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In the philosophy of mind, associationism began as a theory about how ideas combine in the mind and refers to the idea that mental processes (eg learning and mental development) operate by the association of one state with its successor states. The idea is first recorded in Plato and Aristotle, especially with regard to the succession of memories. These ideas eventuallylead to learning being explained in terms of stimulus and response
Members of the principally British "Associationist School", including John Locke, David Hartley, David Hume, James Mill, and John Stuart Mill, asserted that the principle applied to all or most mental processes, proposing that all consciousness is the result of the combination, in accordance with the law of association, of certain simple and ultimate elements derived from sense experiences.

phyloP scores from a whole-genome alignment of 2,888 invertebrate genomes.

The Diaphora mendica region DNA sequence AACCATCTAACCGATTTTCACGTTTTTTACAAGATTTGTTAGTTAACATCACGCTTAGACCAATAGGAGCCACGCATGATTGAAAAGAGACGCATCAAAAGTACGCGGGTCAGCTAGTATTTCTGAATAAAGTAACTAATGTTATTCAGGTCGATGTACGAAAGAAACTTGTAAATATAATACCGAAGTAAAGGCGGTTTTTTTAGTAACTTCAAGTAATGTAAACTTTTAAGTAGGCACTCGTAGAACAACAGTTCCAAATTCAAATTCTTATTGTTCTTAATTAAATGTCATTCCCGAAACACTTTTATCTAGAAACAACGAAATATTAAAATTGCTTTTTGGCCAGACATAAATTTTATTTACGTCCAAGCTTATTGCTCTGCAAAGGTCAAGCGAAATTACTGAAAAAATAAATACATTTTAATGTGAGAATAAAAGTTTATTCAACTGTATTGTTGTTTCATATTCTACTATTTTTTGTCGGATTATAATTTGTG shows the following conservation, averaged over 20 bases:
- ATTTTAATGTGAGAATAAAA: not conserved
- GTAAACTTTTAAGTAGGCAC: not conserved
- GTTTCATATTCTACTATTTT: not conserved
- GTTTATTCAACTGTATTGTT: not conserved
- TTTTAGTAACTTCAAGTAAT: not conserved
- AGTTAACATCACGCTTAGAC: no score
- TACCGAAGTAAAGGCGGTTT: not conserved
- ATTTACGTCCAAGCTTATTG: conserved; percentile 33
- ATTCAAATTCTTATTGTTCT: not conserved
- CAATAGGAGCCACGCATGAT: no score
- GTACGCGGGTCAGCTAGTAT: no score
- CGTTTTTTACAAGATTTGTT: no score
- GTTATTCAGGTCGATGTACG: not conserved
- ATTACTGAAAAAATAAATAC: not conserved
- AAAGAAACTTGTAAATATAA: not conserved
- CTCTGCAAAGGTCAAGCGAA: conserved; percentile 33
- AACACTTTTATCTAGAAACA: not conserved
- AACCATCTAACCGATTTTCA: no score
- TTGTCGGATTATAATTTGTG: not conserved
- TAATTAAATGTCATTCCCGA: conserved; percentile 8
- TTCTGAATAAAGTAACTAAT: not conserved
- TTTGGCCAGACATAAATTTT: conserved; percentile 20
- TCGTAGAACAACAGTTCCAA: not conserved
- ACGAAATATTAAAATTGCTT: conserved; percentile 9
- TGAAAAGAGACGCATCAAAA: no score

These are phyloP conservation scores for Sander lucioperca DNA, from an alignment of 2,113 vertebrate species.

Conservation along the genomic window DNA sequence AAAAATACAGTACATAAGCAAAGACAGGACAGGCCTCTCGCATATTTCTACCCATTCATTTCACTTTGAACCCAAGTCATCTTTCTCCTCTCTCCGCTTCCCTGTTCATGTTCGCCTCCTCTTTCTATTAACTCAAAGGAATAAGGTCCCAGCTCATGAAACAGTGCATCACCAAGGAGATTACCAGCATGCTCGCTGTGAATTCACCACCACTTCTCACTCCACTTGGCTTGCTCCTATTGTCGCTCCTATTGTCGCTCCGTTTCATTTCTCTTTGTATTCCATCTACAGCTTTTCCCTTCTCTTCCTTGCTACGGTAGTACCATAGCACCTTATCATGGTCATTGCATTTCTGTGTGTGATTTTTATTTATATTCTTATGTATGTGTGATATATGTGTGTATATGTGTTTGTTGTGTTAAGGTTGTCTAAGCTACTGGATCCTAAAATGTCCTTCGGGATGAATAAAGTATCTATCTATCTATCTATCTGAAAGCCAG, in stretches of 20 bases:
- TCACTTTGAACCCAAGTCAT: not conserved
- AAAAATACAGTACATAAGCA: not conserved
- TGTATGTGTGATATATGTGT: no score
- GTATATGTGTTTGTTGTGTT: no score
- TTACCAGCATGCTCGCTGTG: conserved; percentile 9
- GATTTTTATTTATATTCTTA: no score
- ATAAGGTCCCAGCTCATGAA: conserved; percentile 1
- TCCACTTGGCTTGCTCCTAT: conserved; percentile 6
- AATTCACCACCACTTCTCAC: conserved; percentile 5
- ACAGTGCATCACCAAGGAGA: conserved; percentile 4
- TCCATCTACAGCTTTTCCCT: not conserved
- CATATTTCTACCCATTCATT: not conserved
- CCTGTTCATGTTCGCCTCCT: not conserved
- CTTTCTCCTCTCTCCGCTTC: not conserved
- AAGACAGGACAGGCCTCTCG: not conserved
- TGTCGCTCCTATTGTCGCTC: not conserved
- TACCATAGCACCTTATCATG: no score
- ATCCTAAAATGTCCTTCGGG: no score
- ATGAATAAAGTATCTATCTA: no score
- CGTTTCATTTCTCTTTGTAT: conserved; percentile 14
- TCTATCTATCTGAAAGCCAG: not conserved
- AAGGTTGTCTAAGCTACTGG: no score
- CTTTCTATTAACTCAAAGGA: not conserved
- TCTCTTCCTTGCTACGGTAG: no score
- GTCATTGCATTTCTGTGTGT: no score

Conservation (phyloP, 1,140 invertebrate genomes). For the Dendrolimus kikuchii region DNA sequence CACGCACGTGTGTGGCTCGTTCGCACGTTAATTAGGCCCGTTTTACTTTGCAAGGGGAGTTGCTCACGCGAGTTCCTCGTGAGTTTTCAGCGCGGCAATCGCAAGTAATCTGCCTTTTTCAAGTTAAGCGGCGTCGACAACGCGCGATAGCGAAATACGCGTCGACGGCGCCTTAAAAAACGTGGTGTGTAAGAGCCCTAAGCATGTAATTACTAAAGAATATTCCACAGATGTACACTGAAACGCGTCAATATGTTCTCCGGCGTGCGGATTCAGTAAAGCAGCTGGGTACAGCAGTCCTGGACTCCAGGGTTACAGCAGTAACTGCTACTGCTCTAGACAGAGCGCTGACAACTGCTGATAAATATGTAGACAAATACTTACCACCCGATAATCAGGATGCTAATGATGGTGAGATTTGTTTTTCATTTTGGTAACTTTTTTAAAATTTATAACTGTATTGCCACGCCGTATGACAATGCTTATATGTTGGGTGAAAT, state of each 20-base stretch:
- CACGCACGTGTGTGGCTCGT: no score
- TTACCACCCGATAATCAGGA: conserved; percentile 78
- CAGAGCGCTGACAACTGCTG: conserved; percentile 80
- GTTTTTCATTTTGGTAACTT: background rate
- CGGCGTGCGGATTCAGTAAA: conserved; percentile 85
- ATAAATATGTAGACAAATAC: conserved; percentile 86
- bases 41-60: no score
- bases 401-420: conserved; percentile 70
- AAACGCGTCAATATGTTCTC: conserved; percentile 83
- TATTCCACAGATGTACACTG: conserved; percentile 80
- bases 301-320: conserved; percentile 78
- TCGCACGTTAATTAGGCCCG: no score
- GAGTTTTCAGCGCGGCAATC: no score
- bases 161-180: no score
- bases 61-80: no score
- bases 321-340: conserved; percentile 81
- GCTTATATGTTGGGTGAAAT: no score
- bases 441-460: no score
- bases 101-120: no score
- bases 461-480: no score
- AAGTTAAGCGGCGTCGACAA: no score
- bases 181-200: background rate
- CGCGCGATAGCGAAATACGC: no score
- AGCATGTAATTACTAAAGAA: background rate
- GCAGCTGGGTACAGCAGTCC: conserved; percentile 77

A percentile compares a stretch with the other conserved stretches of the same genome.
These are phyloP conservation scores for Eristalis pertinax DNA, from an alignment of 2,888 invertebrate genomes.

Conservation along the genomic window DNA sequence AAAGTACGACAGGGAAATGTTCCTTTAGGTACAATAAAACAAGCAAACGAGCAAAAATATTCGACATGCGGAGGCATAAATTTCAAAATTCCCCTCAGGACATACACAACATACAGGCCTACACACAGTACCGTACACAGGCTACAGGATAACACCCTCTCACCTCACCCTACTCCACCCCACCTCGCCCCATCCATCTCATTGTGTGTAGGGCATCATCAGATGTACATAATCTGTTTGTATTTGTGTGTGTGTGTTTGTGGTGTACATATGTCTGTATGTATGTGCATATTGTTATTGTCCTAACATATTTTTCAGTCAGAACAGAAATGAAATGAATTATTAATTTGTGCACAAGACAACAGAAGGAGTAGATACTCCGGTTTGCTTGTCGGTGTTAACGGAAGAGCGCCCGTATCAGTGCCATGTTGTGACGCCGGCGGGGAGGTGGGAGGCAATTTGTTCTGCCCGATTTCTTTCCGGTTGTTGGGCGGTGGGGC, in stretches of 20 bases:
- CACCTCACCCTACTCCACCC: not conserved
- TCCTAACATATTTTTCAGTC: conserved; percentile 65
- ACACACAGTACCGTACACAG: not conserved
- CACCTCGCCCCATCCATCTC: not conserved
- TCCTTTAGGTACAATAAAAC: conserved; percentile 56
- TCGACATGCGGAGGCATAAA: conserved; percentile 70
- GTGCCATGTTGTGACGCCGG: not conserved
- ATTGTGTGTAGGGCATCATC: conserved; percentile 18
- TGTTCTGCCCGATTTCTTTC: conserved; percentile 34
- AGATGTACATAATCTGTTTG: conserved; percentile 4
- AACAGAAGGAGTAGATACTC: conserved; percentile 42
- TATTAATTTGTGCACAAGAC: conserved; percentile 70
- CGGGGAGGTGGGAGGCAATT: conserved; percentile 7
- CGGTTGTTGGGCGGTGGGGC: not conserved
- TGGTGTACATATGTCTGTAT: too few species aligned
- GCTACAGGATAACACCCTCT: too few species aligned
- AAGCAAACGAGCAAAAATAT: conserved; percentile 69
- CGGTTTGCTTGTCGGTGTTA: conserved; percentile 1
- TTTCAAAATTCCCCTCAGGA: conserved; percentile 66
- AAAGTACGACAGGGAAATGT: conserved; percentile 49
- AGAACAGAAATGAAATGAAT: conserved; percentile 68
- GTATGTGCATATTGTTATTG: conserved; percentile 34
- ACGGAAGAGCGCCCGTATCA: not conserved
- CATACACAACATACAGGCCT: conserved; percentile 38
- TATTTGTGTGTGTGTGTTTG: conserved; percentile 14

"Experimental psychology", as David Hume (1711-1776) called it, was concerned with studying the mind as a mirror of representations of nature, constantly trying to make sense of the world. Immanuel Kant (1724-1804) was among those criticising Hume’s focus on experiences, claiming that knowledge must be the result of either a God-given or an evolved rationality, but that the nature of the mind made direct observations impossible.
Despite his theories, the empirical methodology begun by the associationists kept its stronghold, and before the end of the nineteenth century experiments were conducted in areas such as memory and animal learning.
Later members of the school developed very specific principles specifying how associations worked and even a physiological mechanism bearing no resemblance to modern neurophysiology. For a much fuller explanation of the intellectual history of associationism and the "Associationist School", see Association of Ideas, an edited version of the 1911 Encyclopedia Britannica article of the same name.
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